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Lebanon

CrisisWatch Lebanon

Deteriorated Situation

Anti-govt protests grew and clashes with security forces intensified as dire economic conditions continued to deteriorate and PM Diab’s announcement of new cabinet failed to appease protesters. Protests swelled mid-Jan as value of Lebanese Lira 13 Jan fell to 2,500 to the dollar in parallel market, 40% drop since Aug 2019, further eroding citizens’ purchasing power and leading private sector to cut salaries and central bank to limit cash withdrawals and transfers outside country. In Beirut, riot police 14 Jan clashed with protesters near central bank HQ, police arrested 57. Protesters next day gathered outside police station demanding demonstrators’ release and clashed with police, who arrested at least 55 more. Protests 18 and 19 Jan escalated in downtown Beirut as security forces attempted to disperse protesters with water cannon, tear gas and rubber bullets, leaving several hundred people injured. Diab 21 Jan announced new cabinet backed by Hizbollah and allied parties; parliament still has to give cabinet vote of confidence. Protesters rejected cabinet as part of elite they seek to oust. Lawmakers 27 Jan passed 2020 budget aimed at tackling economic crisis as protesters outside parliament clashed with security forces, at least 27 injured. UK, which classified Hizbollah in its entirety as terrorist organisation in March 2019, 17 Jan expanded asset-freezing measures, previously targeting military wing, to include Hizbollah’s political wing.

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Reports & Briefings

In The News

21 Feb 2018
[The Trump administration] is content allowing Israel to take the lead in pushing back against Iranian and Hezbollah influence in Syria. The Washington Times

Robert Malley

President & CEO
9 Feb 2018
The real risk [for Israel and Lebanon] is that of a miscommunication or accident being a trigger of a conflict across their border. The Daily Star

Joost Hiltermann

Program Director, Middle East and North Africa
2 Jan 2018
[The return of Assad’s forces to the border] has the potential of creating a more united front of resistance between Lebanon and Syria against Israel. Jewish Week

Ofer Zalzberg

Senior Analyst, Arab-Israeli Conflict
26 Nov 2017
Hezbollah thrives on its position of being a state within a state, an alternative provider for all kinds of things [when Lebanon's political institutions are weakened]. The Washington Post

Heiko Wimmen

Project Director, Iraq, Syria, Lebanon
13 Nov 2017
Hariri as [Lebanon's] Prime Minister created the impression that coexistence with Hezbollah and by extension with Iran was possible; his departure is designed to erase any doubt. New Zealand Herald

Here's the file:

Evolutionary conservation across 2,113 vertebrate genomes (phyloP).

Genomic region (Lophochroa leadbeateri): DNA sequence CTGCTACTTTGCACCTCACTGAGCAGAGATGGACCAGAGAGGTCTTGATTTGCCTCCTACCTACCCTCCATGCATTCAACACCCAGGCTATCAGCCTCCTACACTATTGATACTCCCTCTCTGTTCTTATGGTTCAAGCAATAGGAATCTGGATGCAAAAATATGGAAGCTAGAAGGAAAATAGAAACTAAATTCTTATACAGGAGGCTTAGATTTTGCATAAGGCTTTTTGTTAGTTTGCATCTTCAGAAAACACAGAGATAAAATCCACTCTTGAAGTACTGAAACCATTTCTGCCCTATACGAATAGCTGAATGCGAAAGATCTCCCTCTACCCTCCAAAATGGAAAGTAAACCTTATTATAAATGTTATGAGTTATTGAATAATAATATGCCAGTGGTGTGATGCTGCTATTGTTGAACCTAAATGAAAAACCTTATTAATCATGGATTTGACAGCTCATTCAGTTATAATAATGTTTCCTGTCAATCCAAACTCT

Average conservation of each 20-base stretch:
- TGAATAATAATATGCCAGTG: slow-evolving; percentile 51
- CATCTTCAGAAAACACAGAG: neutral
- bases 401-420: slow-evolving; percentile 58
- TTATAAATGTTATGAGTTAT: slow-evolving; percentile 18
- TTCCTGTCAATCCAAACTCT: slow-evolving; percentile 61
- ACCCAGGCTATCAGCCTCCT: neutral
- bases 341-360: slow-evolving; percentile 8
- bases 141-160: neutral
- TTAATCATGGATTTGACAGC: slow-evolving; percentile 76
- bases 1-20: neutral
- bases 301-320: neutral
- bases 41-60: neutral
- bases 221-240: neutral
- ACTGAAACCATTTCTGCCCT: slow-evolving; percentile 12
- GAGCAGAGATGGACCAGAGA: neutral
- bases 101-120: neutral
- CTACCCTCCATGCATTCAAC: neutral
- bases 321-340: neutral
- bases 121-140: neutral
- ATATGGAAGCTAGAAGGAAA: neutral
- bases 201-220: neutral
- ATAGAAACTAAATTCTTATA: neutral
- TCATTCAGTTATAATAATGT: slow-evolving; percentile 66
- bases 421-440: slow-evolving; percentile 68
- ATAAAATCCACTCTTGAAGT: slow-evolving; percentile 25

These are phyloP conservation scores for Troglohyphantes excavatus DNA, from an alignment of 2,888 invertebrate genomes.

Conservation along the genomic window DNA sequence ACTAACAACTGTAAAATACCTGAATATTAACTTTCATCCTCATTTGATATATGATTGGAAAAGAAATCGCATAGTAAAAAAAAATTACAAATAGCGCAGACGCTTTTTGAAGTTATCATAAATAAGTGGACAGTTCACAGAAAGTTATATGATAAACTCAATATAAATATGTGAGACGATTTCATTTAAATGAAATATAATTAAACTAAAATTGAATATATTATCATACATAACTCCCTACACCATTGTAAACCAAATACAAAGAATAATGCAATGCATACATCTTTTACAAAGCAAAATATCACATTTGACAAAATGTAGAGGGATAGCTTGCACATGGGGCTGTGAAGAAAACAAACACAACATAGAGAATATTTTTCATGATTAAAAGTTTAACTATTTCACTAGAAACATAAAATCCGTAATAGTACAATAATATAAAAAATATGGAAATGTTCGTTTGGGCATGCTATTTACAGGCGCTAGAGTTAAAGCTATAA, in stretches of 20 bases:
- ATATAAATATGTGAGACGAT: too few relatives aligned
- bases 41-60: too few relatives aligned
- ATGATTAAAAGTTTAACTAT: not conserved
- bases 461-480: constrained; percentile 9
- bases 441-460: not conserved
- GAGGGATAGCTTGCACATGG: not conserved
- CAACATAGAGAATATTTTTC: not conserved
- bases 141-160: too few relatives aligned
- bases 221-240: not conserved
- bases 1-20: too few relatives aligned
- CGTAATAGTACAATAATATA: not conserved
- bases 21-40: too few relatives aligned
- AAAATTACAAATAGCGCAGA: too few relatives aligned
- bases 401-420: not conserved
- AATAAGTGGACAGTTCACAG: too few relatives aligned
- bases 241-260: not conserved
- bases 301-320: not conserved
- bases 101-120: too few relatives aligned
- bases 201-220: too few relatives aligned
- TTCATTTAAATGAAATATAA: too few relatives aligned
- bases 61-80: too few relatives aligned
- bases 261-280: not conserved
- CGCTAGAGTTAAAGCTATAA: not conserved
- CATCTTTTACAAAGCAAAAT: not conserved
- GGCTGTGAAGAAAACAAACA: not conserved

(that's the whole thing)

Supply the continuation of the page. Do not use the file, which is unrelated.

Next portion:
Robert Malley

President & CEO
11 Nov 2017
For months now, [Israel] has been sounding alarm bells about Hezbollah’s and Iran’s growing footprint in Syria, and about the Lebanese capacity to produce precision-guided missiles. Business Insider

Robert Malley

President & CEO

Latest Updates

Keep the Calm in Lebanon

The Israel-Lebanon border has been relatively quiet for the past 13 years. The latest tit-for-tat threatens the balance.

Originally published in The American Prospect

In Lebanon’s Elections, More of the Same is Mostly Good News

Lebanon’s elections yielded few surprises, says Crisis Group’s Lebanon, Syria and Iraq Project Director Heiko Wimmen in this Q&A. Hizbollah is slightly stronger and its main rival weaker. But the polls do represent a return to normalcy.

Trigger List: Crisis Group raises Syria threat level to critical

With the U.S. threatening a retaliatory response to apparent chemical attacks in Syria and escalating tensions between Israel and Iran, Crisis Group has raised the threat of confrontation to the highest possible level in its early-warning platform the Iran-U.S. Trigger List

Lebanon Needs Help to Revive its Waning Welcome to Syrian Refugees

Eight members of International Crisis Group’s Council and Ambassador Council joined a trip to Lebanon alongside Crisis Group staff in November 2017 to examine the consequences of the Syrian war since 2011. In this op-ed and an accompanying video, Crisis Group supporters from the Council reflect on the Syrian refugees they met and Lebanon’s increased fragility as a result of its enormous new burdens.

Lebanon in the Crosshairs

Lebanon is caught between Iran and Saudi Arabia as regional tensions rise following the resignation of Lebanon's Prime Minister Saad Hariri on 4 November. In this video from Beirut, Crisis Group's Project Director for Lebanon, Syria and Iraq Heiko Wimmen argues that the resignation alone is unlikely to destabilise Lebanon, but that sanctions by Gulf states might well derail its fragile economy.